I have been seriously working on how to use ASM to a good level but it seems i don't know anything yet. Can somebody help me out? I tried to use TASM and the linker but i find it difficult now.

Daniel
Posted on 2006-03-25 11:54:55 by dansol77
Don't use all caps :mad:

As for what can you do, easiest place to start is with hutchs Masm32 package.
Posted on 2006-03-25 12:10:10 by Eóin
As one thin: you should NOT start with TASM.
Although I use it, TASM has some quirks that can make a lot of problems to a beginner...
Posted on 2006-03-25 13:44:31 by BogdanOntanu
What about MASM,since i have it on my windows but i find it difficult to use Linker for my sample .asm. what can i do create .OBJ file and .EXE files?
Posted on 2006-03-25 16:50:48 by dansol77
If you are having problems, play with an IDE like Radasm. There is a button you can click so that your asm files get assembled.
Posted on 2006-03-25 20:32:32 by roticv
All that is required, as with anything, is finding a way to relate the material so you can understand it. Particularly with assembly language, you have to throw away your high-level presumptions and get closer to the hardware. Once you understand that everything is a matter of data manipulation, and that it is up to you to give that data meaning, you will be that much closer to knowing assembly language.

That being said, I came to know assembly language by taking my high-level knowledge (abstraction) to work downwards and started to learn how computers work internally (physical correlation) to work upwards until they met and I had an overall understanding of what it means to program in general.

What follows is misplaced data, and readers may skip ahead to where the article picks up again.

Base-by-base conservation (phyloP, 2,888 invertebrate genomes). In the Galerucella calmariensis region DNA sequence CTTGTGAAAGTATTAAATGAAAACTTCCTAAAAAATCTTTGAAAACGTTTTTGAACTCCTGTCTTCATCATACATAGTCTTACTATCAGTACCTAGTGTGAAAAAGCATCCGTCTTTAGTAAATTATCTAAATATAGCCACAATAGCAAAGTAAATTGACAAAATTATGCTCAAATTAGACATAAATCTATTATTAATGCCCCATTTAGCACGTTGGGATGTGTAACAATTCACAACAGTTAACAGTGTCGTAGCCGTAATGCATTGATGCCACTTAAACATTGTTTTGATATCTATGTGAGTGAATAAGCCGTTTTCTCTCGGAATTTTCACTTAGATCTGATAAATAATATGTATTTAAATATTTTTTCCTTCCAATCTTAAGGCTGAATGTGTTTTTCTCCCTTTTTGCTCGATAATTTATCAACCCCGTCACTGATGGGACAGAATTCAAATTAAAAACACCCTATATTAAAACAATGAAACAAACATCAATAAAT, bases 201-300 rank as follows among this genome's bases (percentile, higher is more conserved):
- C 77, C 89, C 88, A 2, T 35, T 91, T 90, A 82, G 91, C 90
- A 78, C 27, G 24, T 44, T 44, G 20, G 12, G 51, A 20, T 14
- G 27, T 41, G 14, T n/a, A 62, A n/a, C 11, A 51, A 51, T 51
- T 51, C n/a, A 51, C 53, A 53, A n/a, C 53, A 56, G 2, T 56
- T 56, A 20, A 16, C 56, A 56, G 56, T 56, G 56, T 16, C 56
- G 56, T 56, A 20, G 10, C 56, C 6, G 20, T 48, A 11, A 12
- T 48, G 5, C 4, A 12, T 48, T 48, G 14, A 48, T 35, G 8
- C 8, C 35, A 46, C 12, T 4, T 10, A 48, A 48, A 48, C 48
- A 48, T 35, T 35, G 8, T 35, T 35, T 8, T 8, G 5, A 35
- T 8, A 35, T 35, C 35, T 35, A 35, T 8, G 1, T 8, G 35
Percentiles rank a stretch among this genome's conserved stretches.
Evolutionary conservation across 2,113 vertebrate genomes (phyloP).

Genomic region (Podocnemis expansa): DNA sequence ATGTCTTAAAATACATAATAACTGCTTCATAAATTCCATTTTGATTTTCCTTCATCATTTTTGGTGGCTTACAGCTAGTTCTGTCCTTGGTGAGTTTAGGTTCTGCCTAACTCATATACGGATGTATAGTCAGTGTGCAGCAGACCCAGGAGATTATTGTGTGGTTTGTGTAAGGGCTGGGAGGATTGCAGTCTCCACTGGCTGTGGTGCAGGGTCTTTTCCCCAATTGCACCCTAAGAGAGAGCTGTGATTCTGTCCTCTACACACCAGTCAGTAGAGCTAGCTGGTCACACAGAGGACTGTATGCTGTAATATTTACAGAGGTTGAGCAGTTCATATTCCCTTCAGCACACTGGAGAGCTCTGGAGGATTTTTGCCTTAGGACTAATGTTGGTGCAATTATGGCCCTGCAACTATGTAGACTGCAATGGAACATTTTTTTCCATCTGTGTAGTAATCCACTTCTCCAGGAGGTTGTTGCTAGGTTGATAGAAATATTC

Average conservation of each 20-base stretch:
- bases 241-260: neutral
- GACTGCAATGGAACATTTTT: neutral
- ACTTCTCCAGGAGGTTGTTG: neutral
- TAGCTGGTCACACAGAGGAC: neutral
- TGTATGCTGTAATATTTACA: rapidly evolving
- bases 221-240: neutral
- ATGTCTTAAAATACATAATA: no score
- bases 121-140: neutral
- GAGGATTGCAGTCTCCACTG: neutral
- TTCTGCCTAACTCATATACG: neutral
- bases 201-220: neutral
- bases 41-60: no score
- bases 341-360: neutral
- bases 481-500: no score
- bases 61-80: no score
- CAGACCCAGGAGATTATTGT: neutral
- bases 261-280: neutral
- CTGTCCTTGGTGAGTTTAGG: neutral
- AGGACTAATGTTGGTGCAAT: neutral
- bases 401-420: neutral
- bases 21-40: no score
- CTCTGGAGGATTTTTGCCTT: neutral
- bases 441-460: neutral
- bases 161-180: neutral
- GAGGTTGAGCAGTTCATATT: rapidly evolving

The one thing that will keep your mind free, is to remember that no matter what terminology people use, no matter what abstract concepts people apply, programming is simply the application and manipulation of data in order to achieve a desired (and reproduceably predictable) result.
Posted on 2006-03-25 21:23:23 by SpooK
It's hard to say how you should "learn assembly" the right way, since there's a lot of approaches and people learn differently.

For me, it was beneficial to do HLL first (pascal :)), then look at asm. Debugging my own apps in asm mode was very helpful too. "Learning assembly" by itself isn't too useful, but once you combine algoritms and assembly, you've got a winning hand.

The thing is that just "learning assembly" is more or less a no-brainer; the basic instruction set(s) are very simple. Putting this to use for app writing isn't too bad either. But if you want to write efficient programs, that's when algorithms, math, higher-level conceps et cetera become invaluable.
Posted on 2006-03-25 22:22:23 by f0dder
I wrote a "masm for morons" tutorial series, which can be found at http://stig.servehttp.com/homer

It's meant for absolute beginners, as a bridge to Iczelion's tutorials (which are wonderful, but imho not written with absolute beginners in mind).
Posted on 2006-03-27 02:04:29 by Homer
Hi Daniel,

You should defiantly learn Masm and use RadAsm IDE.

Regards,
Immortal_One
Posted on 2006-03-30 09:26:15 by Immortal_One